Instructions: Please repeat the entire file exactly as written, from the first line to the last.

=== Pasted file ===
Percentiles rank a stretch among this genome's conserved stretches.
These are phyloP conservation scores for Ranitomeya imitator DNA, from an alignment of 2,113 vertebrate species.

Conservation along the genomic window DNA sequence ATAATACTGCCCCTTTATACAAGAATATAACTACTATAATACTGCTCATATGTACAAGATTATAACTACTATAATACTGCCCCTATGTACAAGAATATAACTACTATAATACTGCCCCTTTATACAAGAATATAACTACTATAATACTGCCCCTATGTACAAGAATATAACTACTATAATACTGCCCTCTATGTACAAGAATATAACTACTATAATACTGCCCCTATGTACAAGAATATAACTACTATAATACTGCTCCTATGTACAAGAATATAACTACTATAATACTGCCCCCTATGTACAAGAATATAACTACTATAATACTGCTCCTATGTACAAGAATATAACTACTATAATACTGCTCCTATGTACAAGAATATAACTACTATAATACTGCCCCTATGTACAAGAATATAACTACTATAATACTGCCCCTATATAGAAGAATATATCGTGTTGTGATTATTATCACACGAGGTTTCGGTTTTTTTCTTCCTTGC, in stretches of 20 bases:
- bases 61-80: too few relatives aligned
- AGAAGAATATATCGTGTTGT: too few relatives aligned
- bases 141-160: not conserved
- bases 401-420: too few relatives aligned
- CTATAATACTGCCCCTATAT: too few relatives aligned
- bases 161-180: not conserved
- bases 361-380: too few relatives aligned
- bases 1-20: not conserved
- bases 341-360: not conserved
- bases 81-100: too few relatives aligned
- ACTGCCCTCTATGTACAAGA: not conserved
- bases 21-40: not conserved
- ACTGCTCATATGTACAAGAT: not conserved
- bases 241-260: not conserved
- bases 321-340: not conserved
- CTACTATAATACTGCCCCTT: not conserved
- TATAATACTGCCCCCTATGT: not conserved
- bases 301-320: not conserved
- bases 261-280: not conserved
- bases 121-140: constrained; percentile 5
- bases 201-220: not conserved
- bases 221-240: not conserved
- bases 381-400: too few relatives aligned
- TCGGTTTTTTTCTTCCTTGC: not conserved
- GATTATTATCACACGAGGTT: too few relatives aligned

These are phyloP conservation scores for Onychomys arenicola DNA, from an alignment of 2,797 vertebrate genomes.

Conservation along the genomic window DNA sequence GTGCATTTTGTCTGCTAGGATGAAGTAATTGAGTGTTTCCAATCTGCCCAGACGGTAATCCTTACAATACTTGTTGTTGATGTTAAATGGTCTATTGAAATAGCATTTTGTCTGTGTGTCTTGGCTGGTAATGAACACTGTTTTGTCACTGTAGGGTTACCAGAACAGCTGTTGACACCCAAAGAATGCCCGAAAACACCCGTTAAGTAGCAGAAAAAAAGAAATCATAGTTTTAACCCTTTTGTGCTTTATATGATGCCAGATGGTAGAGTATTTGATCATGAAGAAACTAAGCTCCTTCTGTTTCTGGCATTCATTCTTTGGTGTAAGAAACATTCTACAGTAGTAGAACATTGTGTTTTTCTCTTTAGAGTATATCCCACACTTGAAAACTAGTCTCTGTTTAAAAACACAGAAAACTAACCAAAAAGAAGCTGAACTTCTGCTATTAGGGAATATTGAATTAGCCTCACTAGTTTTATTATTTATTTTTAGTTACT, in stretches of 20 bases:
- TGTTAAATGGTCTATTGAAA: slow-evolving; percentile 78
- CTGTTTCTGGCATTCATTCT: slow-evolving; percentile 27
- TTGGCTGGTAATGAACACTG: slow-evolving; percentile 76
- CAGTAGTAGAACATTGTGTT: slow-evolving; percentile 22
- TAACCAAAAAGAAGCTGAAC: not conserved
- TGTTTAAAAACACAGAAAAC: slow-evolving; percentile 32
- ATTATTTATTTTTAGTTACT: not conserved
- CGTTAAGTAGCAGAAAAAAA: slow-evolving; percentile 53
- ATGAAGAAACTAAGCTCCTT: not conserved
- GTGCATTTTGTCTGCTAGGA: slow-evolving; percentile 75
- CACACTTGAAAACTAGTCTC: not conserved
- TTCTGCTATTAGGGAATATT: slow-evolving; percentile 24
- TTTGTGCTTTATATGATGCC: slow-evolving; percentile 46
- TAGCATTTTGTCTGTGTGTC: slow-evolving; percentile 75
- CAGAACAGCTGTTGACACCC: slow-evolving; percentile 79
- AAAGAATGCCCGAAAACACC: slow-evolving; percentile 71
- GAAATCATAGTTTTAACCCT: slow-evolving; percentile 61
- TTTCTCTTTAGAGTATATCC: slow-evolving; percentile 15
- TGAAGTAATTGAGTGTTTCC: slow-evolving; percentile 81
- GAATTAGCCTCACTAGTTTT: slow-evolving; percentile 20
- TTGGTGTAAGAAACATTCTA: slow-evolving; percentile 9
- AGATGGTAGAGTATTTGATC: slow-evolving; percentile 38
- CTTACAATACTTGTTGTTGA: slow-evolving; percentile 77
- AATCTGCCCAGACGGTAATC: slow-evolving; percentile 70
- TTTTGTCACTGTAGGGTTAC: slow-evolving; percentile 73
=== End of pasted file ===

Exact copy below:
Percentiles rank a stretch among this genome's conserved stretches.
These are phyloP conservation scores for Ranitomeya imitator DNA, from an alignment of 2,113 vertebrate species.

Conservation along the genomic window DNA sequence ATAATACTGCCCCTTTATACAAGAATATAACTACTATAATACTGCTCATATGTACAAGATTATAACTACTATAATACTGCCCCTATGTACAAGAATATAACTACTATAATACTGCCCCTTTATACAAGAATATAACTACTATAATACTGCCCCTATGTACAAGAATATAACTACTATAATACTGCCCTCTATGTACAAGAATATAACTACTATAATACTGCCCCTATGTACAAGAATATAACTACTATAATACTGCTCCTATGTACAAGAATATAACTACTATAATACTGCCCCCTATGTACAAGAATATAACTACTATAATACTGCTCCTATGTACAAGAATATAACTACTATAATACTGCTCCTATGTACAAGAATATAACTACTATAATACTGCCCCTATGTACAAGAATATAACTACTATAATACTGCCCCTATATAGAAGAATATATCGTGTTGTGATTATTATCACACGAGGTTTCGGTTTTTTTCTTCCTTGC, in stretches of 20 bases:
- bases 61-80: too few relatives aligned
- AGAAGAATATATCGTGTTGT: too few relatives aligned
- bases 141-160: not conserved
- bases 401-420: too few relatives aligned
- CTATAATACTGCCCCTATAT: too few relatives aligned
- bases 161-180: not conserved
- bases 361-380: too few relatives aligned
- bases 1-20: not conserved
- bases 341-360: not conserved
- bases 81-100: too few relatives aligned
- ACTGCCCTCTATGTACAAGA: not conserved
- bases 21-40: not conserved
- ACTGCTCATATGTACAAGAT: not conserved
- bases 241-260: not conserved
- bases 321-340: not conserved
- CTACTATAATACTGCCCCTT: not conserved
- TATAATACTGCCCCCTATGT: not conserved
- bases 301-320: not conserved
- bases 261-280: not conserved
- bases 121-140: constrained; percentile 5
- bases 201-220: not conserved
- bases 221-240: not conserved
- bases 381-400: too few relatives aligned
- TCGGTTTTTTTCTTCCTTGC: not conserved
- GATTATTATCACACGAGGTT: too few relatives aligned

These are phyloP conservation scores for Onychomys arenicola DNA, from an alignment of 2,797 vertebrate genomes.

Conservation along the genomic window DNA sequence GTGCATTTTGTCTGCTAGGATGAAGTAATTGAGTGTTTCCAATCTGCCCAGACGGTAATCCTTACAATACTTGTTGTTGATGTTAAATGGTCTATTGAAATAGCATTTTGTCTGTGTGTCTTGGCTGGTAATGAACACTGTTTTGTCACTGTAGGGTTACCAGAACAGCTGTTGACACCCAAAGAATGCCCGAAAACACCCGTTAAGTAGCAGAAAAAAAGAAATCATAGTTTTAACCCTTTTGTGCTTTATATGATGCCAGATGGTAGAGTATTTGATCATGAAGAAACTAAGCTCCTTCTGTTTCTGGCATTCATTCTTTGGTGTAAGAAACATTCTACAGTAGTAGAACATTGTGTTTTTCTCTTTAGAGTATATCCCACACTTGAAAACTAGTCTCTGTTTAAAAACACAGAAAACTAACCAAAAAGAAGCTGAACTTCTGCTATTAGGGAATATTGAATTAGCCTCACTAGTTTTATTATTTATTTTTAGTTACT, in stretches of 20 bases:
- TGTTAAATGGTCTATTGAAA: slow-evolving; percentile 78
- CTGTTTCTGGCATTCATTCT: slow-evolving; percentile 27
- TTGGCTGGTAATGAACACTG: slow-evolving; percentile 76
- CAGTAGTAGAACATTGTGTT: slow-evolving; percentile 22
- TAACCAAAAAGAAGCTGAAC: not conserved
- TGTTTAAAAACACAGAAAAC: slow-evolving; percentile 32
- ATTATTTATTTTTAGTTACT: not conserved
- CGTTAAGTAGCAGAAAAAAA: slow-evolving; percentile 53
- ATGAAGAAACTAAGCTCCTT: not conserved
- GTGCATTTTGTCTGCTAGGA: slow-evolving; percentile 75
- CACACTTGAAAACTAGTCTC: not conserved
- TTCTGCTATTAGGGAATATT: slow-evolving; percentile 24
- TTTGTGCTTTATATGATGCC: slow-evolving; percentile 46
- TAGCATTTTGTCTGTGTGTC: slow-evolving; percentile 75
- CAGAACAGCTGTTGACACCC: slow-evolving; percentile 79
- AAAGAATGCCCGAAAACACC: slow-evolving; percentile 71
- GAAATCATAGTTTTAACCCT: slow-evolving; percentile 61
- TTTCTCTTTAGAGTATATCC: slow-evolving; percentile 15
- TGAAGTAATTGAGTGTTTCC: slow-evolving; percentile 81
- GAATTAGCCTCACTAGTTTT: slow-evolving; percentile 20
- TTGGTGTAAGAAACATTCTA: slow-evolving; percentile 9
- AGATGGTAGAGTATTTGATC: slow-evolving; percentile 38
- CTTACAATACTTGTTGTTGA: slow-evolving; percentile 77
- AATCTGCCCAGACGGTAATC: slow-evolving; percentile 70
- TTTTGTCACTGTAGGGTTAC: slow-evolving; percentile 73